Something from the garden and something from the studio. Hard to know which is more rewarding. These are the last of the tomatoes, but still looking good. These will make a good composition on paper as well as be delicious in a salad!
This summer has not been too good for tomatoes, until the last few days when temperatures went silly. They have taken ages to ripen and once they do, you get loads all in one go! The freezer will come in handy. Maybe I should have a go at making chutney as well. Hmmm.
Last September and October was the assignment on fruit. For this, I could have painted these gorgeous tomatoes, but alas I didn't have any growing at the time and therefore had to venture once more to the market and supermarket on the hunt for something good looking.
I had never eaten a Persimmon before deciding to paint one. These lovely, bright orange fruits grow across Europe and ripen in the Autumn. The fruits look like baubles hanging off the plant, which loses it's leaves before the fruit are ready.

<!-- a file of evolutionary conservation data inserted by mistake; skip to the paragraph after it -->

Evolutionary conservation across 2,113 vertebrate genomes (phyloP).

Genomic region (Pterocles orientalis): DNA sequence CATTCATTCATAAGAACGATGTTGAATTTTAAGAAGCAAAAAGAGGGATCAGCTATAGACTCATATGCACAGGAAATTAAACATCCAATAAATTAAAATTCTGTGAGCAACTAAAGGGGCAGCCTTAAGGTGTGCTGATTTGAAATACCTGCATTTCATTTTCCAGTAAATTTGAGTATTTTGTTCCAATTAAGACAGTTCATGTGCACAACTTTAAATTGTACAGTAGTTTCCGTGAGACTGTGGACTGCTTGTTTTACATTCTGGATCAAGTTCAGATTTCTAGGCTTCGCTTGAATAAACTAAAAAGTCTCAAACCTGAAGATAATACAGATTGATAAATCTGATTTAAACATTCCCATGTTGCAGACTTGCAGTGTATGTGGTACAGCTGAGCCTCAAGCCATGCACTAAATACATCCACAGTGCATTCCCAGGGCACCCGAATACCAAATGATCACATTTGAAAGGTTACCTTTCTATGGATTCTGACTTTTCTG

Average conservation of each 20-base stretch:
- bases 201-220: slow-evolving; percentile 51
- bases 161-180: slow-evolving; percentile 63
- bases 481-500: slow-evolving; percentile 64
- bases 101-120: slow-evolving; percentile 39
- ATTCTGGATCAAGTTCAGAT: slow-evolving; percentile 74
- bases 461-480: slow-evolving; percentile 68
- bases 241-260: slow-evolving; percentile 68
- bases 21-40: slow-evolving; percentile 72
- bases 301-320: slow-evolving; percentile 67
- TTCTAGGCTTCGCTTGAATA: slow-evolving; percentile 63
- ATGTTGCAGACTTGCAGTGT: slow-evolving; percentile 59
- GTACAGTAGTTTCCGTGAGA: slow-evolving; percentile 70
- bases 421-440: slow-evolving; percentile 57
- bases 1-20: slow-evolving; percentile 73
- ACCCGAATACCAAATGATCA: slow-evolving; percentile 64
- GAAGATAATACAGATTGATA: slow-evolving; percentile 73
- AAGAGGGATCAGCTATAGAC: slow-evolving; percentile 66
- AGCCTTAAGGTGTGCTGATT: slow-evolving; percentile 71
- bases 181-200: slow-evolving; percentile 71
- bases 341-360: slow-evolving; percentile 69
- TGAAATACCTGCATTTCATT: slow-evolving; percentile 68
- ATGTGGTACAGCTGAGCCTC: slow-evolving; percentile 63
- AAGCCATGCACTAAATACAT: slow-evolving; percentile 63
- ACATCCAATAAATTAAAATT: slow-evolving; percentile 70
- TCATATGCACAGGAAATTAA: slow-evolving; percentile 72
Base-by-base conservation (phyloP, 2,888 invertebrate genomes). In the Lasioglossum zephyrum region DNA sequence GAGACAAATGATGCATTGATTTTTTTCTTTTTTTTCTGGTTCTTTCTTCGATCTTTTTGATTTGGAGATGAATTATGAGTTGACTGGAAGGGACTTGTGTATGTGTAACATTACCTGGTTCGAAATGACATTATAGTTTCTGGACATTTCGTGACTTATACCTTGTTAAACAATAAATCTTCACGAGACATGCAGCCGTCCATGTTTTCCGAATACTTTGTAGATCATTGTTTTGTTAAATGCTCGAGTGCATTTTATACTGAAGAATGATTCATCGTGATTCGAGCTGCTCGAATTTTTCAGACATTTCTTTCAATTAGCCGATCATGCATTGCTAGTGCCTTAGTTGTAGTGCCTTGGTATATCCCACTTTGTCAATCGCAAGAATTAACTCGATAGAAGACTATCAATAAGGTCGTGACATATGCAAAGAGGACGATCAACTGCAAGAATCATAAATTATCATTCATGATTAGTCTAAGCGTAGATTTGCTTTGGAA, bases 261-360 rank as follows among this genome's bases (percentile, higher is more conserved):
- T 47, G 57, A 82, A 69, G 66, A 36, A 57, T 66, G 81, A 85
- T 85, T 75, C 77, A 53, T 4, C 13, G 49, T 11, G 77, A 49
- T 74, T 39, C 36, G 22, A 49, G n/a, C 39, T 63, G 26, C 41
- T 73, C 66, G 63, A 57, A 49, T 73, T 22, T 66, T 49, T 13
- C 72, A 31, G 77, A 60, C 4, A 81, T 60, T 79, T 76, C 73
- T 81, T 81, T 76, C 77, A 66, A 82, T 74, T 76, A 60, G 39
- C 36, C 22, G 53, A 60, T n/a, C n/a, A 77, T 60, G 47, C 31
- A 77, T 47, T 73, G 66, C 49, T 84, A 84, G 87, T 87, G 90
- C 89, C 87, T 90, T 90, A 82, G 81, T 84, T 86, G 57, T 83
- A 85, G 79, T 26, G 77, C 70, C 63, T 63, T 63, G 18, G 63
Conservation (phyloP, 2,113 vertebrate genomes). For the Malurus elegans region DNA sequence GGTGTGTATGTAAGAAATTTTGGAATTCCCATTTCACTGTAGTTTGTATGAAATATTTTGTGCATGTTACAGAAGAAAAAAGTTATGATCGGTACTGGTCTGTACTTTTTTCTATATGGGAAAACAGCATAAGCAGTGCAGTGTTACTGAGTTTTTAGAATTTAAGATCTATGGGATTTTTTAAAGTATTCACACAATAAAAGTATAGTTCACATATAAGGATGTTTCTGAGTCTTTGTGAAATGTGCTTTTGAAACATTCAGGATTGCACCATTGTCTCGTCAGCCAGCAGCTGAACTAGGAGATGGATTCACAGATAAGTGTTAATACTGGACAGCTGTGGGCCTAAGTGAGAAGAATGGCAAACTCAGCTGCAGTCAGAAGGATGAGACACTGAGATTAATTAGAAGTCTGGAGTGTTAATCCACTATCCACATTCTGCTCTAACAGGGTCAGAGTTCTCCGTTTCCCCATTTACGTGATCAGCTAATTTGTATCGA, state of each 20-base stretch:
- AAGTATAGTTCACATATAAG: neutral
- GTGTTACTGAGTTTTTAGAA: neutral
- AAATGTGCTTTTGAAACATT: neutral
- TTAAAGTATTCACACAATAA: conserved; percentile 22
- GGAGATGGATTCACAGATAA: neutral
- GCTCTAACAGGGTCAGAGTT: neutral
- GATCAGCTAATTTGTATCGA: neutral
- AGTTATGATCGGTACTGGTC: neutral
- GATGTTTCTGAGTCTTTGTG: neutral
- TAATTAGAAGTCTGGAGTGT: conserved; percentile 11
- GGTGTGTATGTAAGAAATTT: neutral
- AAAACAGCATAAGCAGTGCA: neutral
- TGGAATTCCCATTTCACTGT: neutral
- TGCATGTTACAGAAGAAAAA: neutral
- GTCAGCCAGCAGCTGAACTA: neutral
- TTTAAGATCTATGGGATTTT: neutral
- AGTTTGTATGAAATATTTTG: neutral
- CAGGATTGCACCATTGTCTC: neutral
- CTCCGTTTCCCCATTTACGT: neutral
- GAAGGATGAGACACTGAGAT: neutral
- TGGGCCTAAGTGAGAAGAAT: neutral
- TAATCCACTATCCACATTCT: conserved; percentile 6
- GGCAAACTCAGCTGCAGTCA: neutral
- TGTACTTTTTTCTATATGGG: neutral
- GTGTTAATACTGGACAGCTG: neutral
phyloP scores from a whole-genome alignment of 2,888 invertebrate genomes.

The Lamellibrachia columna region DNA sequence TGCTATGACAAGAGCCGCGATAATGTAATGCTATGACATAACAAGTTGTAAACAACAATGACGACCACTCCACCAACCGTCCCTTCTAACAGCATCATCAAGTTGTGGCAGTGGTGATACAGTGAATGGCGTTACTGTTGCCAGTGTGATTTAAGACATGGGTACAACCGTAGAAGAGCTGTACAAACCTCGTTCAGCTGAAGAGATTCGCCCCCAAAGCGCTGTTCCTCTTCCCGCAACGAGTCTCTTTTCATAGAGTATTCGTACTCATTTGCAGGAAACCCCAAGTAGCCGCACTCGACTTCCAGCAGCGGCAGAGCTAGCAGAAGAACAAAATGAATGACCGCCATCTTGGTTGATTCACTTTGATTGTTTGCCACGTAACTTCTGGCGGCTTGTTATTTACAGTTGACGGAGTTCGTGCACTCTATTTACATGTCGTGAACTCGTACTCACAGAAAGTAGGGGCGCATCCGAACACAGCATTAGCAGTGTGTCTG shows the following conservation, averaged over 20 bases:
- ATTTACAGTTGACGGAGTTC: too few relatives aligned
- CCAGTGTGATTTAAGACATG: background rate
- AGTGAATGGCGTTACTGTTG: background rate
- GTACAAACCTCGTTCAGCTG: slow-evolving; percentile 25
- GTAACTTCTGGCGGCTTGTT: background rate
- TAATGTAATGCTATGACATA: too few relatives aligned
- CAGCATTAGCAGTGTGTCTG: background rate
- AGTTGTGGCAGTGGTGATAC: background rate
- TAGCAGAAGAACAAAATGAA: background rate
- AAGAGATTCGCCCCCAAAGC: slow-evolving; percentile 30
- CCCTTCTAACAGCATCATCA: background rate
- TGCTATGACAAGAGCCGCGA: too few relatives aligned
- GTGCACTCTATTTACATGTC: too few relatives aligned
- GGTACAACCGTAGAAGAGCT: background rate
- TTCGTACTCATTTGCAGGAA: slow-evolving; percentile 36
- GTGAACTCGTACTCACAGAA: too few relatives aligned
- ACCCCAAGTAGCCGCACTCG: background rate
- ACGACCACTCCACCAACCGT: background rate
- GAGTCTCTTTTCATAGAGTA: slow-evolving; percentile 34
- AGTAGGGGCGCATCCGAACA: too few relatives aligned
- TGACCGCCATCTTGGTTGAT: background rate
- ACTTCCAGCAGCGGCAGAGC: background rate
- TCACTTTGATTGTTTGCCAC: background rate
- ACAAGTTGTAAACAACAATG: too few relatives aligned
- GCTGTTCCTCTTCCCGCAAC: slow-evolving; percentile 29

|Persimmons - detail. J. Godwin (2010)|
Deciding on a group of 5 Persimmons, showing a range of angles, I worked the composition as a landscape and spent ages getting the right shades of orange. The fruits are quite smooth and shiny, so getting the angle of light was crucial to showing them as realistic as possible. The leaves had turned to a crispy brown and the many textures and folds proved tricky.
In amongst all the orange, there were pink and lemon highlights. As the fruit ages, the colour becomes more intense and a pinky/orange hue becomes more prominent. When young the tone of the fruit is more lemony so getting the mix of tones right meant very close observation of the highlights and shadows. The last detail to include was a few streaky markings on the skin of the fruit. Again, as they age, these blotches are a distinctive characteristic of persimmons, so I couldn't miss them out.